Joe's a car salesman with a problem. He has two days to sell 12 cars or he loses his job. This would be a difficult task at the best of times but Joe has to contend with his girlfriends (... See full summary »
Based on the John Irving novel, this film chronicles the life of T S Garp, and his mother, Jenny. Whilst Garp sees himself as a "serious" writer, Jenny writes a feminist manifesto at an ... See full summary »
George Roy Hill
Mary Beth Hurt,
One of the many variety shows available in the 1970s (along with Sonny and Cher, Captain and Tennille, Donny and Marie, etc). Hosted by black comic Flip Wilson, this show featured skits, ... See full summary »
Random was an angel out to earn his wings by doing good deeds. He went to work as a high-school teacher, and moved in with Marion and her five nephews and nieces, who were frequently ... See full summary »
True, this show was in its heyday back in the late'60s when Woodstock, go-go girls, flared jeans and peace and love were all the rage (not to mention Goldie Hawn, Alan Sues and Dave Madden). So was it a good idea to bring it back in the late '70s?
Well...yes and no.
First off, I remember quite vividly the comics (especially the irrepressible Williams in his first big TV gig before "Mork and Mindy") trying their darndest to pull off the same kind of vaudeville/topical mayhem they rattled off with ease way back when. Sometimes it was effective (the "Hallelujah Chorus" sung as "Sex and Violence, Sex and Violence..."), other times, not (a movie reviewer aping Sues' sports report routine, only giving kisses instead of "tinkles").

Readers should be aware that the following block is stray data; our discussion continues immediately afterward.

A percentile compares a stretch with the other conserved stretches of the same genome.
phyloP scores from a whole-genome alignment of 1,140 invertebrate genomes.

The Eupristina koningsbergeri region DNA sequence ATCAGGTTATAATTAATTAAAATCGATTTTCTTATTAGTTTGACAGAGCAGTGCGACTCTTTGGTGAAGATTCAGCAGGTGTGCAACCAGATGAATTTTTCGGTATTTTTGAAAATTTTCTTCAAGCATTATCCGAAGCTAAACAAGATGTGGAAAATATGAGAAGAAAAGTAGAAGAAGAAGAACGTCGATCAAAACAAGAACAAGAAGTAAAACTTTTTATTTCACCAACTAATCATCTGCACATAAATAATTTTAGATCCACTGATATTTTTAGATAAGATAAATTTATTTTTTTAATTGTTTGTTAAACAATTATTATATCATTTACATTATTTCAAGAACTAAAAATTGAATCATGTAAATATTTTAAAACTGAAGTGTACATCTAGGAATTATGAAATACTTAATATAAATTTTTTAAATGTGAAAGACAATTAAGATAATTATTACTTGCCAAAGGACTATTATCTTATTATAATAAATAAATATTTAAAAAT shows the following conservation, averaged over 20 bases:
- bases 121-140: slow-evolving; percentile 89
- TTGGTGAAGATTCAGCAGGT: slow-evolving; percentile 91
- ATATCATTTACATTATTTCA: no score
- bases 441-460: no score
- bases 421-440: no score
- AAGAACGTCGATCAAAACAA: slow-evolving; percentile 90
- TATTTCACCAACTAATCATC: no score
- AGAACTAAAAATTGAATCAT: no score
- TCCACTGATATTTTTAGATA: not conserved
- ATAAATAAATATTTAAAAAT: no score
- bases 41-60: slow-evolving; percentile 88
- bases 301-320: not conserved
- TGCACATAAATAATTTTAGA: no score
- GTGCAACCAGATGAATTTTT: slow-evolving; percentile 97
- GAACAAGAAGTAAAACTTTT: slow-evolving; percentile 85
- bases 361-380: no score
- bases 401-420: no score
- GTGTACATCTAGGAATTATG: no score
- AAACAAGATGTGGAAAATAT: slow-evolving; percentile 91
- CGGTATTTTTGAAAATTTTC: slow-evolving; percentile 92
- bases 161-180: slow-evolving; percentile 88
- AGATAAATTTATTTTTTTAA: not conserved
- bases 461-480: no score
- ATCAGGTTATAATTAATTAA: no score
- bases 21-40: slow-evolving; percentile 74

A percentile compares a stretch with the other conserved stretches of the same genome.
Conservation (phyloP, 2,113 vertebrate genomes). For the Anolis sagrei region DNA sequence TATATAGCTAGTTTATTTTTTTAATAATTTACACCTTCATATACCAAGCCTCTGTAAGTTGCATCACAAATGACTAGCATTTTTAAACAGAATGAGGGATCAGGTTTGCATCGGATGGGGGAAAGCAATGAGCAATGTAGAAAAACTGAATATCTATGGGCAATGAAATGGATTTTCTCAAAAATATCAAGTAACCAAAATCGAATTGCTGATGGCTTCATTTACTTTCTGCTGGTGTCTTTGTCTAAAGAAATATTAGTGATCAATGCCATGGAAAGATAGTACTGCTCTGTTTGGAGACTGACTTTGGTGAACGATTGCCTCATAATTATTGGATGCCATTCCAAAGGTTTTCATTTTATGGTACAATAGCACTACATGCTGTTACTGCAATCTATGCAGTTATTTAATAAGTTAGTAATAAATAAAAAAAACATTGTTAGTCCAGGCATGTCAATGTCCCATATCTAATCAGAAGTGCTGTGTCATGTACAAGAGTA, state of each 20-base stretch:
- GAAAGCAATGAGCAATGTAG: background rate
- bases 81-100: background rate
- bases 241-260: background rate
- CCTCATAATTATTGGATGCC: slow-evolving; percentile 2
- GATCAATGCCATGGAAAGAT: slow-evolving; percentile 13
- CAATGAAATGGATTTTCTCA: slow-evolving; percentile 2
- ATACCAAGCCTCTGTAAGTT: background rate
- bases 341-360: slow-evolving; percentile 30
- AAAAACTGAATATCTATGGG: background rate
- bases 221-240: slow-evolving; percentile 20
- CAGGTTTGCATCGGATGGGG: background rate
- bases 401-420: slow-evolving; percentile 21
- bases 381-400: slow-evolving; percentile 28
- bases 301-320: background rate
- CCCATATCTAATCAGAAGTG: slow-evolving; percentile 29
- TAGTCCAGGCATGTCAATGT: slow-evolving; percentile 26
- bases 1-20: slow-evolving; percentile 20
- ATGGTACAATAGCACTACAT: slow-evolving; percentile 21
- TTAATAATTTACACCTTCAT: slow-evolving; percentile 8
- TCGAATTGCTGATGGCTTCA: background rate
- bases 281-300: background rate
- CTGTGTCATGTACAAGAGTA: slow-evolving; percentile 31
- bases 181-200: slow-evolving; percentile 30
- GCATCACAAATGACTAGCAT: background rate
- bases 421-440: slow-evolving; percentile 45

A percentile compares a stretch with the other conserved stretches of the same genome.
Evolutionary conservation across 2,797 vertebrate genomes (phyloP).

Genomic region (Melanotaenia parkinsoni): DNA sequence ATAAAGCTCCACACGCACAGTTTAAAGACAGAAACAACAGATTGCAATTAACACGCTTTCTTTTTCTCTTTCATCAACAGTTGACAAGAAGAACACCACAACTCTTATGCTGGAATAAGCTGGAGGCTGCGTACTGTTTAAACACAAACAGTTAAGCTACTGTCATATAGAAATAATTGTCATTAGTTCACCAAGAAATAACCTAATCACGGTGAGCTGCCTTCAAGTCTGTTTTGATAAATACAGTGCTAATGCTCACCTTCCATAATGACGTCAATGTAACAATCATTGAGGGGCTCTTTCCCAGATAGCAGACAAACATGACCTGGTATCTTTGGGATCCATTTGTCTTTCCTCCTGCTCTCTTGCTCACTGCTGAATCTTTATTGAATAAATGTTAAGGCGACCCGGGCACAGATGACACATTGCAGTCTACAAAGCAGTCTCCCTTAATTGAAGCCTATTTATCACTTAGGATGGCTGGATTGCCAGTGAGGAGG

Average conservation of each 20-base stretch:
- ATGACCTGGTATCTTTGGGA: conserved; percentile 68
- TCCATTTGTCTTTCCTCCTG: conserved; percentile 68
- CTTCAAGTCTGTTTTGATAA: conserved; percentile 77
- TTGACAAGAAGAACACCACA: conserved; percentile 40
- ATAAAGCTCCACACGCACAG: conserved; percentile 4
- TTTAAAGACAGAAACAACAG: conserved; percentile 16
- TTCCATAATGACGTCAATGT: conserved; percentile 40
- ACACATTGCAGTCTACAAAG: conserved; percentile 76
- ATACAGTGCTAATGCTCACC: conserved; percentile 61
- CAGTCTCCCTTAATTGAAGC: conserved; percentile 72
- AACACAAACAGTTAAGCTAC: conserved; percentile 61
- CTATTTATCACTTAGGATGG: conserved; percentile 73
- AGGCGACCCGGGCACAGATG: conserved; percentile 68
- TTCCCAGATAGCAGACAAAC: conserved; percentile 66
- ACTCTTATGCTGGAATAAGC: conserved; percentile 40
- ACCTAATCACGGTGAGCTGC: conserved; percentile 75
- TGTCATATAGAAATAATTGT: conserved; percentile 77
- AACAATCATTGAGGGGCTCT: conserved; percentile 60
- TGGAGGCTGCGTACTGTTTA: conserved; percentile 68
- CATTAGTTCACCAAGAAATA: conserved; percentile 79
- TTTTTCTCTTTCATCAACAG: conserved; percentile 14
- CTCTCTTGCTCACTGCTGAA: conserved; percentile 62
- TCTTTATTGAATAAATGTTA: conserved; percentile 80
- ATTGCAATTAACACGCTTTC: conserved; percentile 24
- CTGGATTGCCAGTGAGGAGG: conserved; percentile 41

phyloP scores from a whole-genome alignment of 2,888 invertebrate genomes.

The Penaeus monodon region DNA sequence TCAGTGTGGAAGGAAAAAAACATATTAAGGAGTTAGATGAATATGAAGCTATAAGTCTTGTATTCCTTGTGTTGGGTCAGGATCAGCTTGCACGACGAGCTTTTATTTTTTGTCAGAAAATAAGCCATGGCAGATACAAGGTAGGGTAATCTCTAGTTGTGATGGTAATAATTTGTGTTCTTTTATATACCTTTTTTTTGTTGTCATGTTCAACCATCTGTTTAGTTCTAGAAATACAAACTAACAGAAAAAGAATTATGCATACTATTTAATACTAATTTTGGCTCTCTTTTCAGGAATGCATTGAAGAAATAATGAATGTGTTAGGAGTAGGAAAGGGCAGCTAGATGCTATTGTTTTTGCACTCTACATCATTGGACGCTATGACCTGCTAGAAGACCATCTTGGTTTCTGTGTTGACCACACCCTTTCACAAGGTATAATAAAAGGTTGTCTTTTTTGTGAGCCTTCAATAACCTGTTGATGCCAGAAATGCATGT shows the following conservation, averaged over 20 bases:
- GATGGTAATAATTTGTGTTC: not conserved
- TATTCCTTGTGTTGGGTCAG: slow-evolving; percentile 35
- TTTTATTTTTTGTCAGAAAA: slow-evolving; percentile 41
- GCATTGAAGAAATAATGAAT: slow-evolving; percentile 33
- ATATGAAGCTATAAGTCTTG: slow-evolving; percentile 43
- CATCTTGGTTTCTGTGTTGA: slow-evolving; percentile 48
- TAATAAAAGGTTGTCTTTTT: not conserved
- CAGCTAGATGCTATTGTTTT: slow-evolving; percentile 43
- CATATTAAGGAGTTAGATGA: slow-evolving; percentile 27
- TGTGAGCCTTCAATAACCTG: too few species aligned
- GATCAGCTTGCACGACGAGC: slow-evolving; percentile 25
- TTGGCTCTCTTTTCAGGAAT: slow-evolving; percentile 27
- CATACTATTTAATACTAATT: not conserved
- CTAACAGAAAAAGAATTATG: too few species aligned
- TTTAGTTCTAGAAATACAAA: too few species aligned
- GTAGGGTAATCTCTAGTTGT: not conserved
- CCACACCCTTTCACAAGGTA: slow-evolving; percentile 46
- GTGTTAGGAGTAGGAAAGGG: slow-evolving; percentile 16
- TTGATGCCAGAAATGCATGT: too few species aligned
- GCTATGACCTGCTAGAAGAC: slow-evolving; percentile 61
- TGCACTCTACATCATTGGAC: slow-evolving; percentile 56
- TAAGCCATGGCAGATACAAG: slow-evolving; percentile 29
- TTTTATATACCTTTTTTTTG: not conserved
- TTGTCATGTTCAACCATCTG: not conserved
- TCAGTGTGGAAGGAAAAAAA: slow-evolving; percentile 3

I still remember Williams, though, changing dialect and running amok, especially dressed as a hick and shaking Frank Sinatra's hand while shouting in ecstacy behind him, "Sell mah clothes, Melba, I've gone to Heaven!"
Then, there was the frantic, antic work of lesser-known wacko Lenny Schultz. I know, a lot of you haven't heard of him but he's just someone who was as crazy as Robin, just not as well managed. And Lenny...well, he's not someone who could be described very well. He's an experience unto himself.
This being said, all that was left were the occasional guest stars who would pop in from time to time, do a couple of cameos, then leave. But they just didn't get as much of a chance to do much comic mischief as the guest stars in this show's original incarnation. And there were none of the newer material that could match "here comes da judge" or Henry Gibson's poetry or even Arte Johnson and Ruth Buzzi as the old man and woman on the park bench or....
You get the idea. Great as a showcase for Williams and even Schultz, but as a new evolution of the old "Laugh-In", not so great.
Four stars for the effort and for Williams' ever-glowing efforts. But it's not the same without Rowan and Martin.
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